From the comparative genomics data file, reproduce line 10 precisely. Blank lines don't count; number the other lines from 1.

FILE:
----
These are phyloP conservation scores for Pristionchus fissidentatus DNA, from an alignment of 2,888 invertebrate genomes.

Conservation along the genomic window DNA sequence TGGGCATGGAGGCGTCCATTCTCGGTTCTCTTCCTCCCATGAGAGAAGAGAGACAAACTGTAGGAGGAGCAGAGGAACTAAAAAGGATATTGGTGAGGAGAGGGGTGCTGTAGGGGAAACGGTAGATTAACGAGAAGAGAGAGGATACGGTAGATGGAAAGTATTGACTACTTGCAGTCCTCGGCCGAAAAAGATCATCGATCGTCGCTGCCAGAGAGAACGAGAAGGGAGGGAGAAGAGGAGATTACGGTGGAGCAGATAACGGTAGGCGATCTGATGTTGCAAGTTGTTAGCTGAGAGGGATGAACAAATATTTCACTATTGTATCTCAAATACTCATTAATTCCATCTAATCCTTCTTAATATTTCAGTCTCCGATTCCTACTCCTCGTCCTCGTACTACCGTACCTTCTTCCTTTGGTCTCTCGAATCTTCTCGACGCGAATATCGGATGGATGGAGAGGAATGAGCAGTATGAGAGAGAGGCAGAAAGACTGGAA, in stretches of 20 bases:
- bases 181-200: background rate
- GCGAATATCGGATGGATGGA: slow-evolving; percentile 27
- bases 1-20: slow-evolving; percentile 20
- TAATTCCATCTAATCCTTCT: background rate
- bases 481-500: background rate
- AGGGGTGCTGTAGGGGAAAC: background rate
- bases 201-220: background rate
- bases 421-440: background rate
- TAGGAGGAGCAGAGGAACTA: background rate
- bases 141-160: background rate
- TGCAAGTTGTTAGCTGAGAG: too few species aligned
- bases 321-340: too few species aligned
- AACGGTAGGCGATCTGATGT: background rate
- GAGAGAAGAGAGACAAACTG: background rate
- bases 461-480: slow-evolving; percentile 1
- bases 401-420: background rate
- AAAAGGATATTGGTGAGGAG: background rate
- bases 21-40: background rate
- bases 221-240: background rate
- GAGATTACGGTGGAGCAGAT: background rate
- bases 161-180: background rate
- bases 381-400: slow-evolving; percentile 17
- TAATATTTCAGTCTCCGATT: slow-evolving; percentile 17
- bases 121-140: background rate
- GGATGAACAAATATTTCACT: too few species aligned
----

- bases 421-440: background rate